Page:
Summoning two of his disciples, John sent them to the Lord, saying, “Are You the Expected One, or do we look for someone else?” (Luke 7:19)
Even the greatest man who ever lived up to his time (Matt. 11:11), John the Baptist, struggled with doubt. He had believed that Jesus was the Messiah. He had witnessed the testimony to His identity by the Father and the Spirit when he baptized Jesus. John had declared that Jesus was “the Lamb of God who takes away the sin of the world!” (John 1:29), and testified concerning His identity to the Jewish leaders (vv. 26-27). But despite his powerful witness to Jesus as the Messiah, doubts had arisen in John’s mind regarding His identity. This passage gives the reasons for John’s doubt, and Jesus’ response to that doubt.
First, John was experiencing a personal tragedy. His ministry had been the most significant of all the Old Testament prophets, since he was the forerunner and herald of the Messiah. John had faithfully, selflessly, and fearlessly carried out his prophetic duty. Yet despite that, he found himself locked in a prison cell. That seemed inconsistent both with his faithfulness, Messiah’s power, and God’s purpose. Surely the Messiah had the power to free him. And when Messiah came, bad things should have happened to evil people, not to His faithful forerunner.
A second cause of John’s doubt was popular influence. He was in part a victim of current misconceptions about the Messiah. Contemporary Judaism ignored the prophecies of the suffering (Ps. 22) and sin-bearing work (Isa. 53) of the Messiah, focusing instead on His coming to crush Israel’s enemies and establish His glorious kingdom. So deeply ingrained was the perception among the Jewish people that even after Jesus rose from the dead the apostles asked Him, “Lord, is it at this time You are restoring the kingdom to Israel?” (Acts 1:6).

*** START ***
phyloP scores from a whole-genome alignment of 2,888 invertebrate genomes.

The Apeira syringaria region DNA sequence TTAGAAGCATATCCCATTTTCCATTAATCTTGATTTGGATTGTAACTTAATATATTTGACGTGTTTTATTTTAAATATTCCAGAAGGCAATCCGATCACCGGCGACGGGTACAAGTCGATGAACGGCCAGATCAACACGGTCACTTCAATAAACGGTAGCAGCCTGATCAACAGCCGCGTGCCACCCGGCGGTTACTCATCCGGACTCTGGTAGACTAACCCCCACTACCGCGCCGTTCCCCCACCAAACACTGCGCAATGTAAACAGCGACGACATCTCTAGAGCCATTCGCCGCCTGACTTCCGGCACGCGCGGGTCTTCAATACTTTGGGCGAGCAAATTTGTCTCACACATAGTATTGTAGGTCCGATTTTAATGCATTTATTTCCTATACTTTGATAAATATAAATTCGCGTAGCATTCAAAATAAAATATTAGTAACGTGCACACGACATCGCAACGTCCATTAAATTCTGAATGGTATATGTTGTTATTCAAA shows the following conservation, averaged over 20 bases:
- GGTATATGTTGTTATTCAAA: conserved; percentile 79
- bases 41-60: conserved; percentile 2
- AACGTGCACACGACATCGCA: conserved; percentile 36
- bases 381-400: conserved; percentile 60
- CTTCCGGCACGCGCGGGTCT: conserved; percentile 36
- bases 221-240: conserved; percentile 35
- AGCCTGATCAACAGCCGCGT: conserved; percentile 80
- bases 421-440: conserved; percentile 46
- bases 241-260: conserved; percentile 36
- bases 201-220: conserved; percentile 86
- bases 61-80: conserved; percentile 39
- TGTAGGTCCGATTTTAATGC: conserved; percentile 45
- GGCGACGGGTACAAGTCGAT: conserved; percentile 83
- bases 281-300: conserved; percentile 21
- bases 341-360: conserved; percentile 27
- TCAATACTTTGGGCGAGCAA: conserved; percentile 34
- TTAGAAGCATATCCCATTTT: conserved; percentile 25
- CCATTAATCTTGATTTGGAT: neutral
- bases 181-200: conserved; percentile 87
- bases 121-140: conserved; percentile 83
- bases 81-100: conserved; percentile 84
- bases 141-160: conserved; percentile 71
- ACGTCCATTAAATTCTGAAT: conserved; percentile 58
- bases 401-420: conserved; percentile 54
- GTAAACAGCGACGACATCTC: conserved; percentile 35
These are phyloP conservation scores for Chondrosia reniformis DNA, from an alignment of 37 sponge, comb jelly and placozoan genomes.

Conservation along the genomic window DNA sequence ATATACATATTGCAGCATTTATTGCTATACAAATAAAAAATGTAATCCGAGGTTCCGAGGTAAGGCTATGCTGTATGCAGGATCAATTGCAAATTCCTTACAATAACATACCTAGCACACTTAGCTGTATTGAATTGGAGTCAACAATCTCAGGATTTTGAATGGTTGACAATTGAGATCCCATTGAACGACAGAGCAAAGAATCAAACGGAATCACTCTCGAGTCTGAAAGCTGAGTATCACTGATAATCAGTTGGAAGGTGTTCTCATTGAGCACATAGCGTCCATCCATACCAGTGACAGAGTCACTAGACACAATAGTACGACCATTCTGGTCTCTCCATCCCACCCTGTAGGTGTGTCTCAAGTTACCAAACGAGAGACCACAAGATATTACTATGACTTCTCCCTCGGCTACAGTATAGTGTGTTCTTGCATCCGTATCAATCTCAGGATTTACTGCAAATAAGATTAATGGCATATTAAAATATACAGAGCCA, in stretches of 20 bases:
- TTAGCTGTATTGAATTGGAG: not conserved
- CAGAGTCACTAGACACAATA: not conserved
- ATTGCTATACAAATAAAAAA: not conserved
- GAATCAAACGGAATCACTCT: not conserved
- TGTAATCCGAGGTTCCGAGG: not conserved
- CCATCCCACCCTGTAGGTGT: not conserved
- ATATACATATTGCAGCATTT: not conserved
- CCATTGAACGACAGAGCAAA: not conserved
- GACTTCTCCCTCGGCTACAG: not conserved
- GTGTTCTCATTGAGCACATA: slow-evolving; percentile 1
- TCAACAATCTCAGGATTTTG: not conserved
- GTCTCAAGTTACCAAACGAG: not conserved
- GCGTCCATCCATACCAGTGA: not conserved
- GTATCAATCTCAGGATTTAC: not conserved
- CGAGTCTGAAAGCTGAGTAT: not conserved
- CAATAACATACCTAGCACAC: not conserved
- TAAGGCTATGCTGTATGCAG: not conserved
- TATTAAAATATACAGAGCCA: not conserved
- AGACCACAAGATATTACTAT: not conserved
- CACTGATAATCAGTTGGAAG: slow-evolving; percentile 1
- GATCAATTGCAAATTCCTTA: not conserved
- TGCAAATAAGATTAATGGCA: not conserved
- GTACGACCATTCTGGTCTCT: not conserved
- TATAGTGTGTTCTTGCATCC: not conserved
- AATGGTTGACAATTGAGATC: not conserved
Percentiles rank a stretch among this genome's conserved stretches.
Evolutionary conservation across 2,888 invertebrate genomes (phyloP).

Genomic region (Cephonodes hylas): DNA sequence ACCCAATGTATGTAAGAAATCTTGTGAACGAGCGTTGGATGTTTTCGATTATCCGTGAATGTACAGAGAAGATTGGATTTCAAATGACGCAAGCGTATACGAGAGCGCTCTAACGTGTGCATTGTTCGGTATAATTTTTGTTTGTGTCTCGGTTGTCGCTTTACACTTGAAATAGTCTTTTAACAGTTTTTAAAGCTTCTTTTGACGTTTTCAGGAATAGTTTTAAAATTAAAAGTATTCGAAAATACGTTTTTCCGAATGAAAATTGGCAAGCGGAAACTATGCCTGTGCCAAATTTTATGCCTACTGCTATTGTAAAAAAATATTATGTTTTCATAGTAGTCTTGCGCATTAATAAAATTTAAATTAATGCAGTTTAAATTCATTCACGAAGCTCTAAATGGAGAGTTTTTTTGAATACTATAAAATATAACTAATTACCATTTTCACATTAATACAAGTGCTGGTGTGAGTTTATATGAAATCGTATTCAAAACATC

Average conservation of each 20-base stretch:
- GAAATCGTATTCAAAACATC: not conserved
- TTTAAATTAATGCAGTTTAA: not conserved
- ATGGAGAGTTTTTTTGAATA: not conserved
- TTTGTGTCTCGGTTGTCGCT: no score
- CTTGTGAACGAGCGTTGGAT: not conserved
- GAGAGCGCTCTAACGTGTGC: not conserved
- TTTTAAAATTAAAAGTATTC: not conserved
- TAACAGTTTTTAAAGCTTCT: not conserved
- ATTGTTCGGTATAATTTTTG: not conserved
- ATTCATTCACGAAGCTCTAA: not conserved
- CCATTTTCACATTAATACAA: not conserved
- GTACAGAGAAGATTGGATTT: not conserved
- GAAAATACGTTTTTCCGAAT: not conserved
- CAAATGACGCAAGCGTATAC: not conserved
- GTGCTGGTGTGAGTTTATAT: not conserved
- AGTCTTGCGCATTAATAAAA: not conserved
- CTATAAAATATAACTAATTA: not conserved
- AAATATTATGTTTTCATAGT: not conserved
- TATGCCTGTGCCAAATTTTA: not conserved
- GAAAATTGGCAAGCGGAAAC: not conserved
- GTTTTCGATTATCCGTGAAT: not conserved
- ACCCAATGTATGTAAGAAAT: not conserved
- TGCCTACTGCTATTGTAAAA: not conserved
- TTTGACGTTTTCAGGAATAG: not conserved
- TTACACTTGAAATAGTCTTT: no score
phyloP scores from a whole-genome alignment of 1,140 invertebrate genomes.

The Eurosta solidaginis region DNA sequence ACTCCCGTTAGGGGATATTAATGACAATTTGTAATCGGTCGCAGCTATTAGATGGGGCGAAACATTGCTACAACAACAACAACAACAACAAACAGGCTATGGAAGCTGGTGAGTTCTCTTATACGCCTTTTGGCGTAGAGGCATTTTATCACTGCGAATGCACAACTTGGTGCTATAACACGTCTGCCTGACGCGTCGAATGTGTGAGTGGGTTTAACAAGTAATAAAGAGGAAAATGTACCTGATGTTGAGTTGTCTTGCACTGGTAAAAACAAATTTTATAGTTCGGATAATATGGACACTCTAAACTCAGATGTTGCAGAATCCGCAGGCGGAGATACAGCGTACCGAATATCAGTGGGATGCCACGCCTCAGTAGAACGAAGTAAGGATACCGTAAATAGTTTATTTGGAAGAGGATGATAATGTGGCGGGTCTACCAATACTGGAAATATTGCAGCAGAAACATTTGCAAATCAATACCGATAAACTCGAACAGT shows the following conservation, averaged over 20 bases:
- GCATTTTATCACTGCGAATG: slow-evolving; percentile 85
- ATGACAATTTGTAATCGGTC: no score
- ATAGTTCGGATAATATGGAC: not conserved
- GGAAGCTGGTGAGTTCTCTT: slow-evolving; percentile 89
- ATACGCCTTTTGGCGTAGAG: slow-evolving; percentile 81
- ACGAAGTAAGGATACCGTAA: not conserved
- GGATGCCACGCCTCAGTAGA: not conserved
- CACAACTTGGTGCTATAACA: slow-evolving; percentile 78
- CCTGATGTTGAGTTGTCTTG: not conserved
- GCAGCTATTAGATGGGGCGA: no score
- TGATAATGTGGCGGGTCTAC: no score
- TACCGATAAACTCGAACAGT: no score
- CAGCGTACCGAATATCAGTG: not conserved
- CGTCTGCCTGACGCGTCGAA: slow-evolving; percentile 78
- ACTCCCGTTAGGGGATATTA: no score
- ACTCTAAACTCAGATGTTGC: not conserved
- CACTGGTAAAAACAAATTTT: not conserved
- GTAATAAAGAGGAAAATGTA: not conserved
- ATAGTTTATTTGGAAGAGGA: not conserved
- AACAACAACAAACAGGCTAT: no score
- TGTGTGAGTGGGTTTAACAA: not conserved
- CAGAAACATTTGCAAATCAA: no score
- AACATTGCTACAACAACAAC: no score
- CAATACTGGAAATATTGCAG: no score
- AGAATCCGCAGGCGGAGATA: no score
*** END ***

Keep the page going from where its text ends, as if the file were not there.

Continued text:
Third, John’s doubt stemmed from incomplete revelation. Lack of information breeds doubt (cf. Matt. 22:29), and John was missing one crucial piece of information not clearly revealed in the Old Testament. It is true that the Old Testament implies two advents for Messiah, one as the suffering servant, and the other as the conquering king. But the Old Testament does not explicitly reveal the already 2,000-year gap between those two advents. During that time the Lord would turn from disobedient, rejecting Israel (Matt. 23:37-39) to the Gentiles and establish the church, which is made up of both Jews and Gentiles. Not until that period ends and all Israel is saved (Rom. 11:26) will Jesus return, establish His glorious kingdom, and fulfill all the promises of the Abrahamic and Davidic covenants.
The final and perhaps most significant reason for John’s doubt was his wrong expectation. John was a fiery preacher, warning of God’s impending judgment and calling for repentance (cf. Luke 3:3-17). His warning of judgment picked up where the Old Testament ended (Mal. 4:1), and John expected the Messiah to execute that judgment on the wicked when He arrived.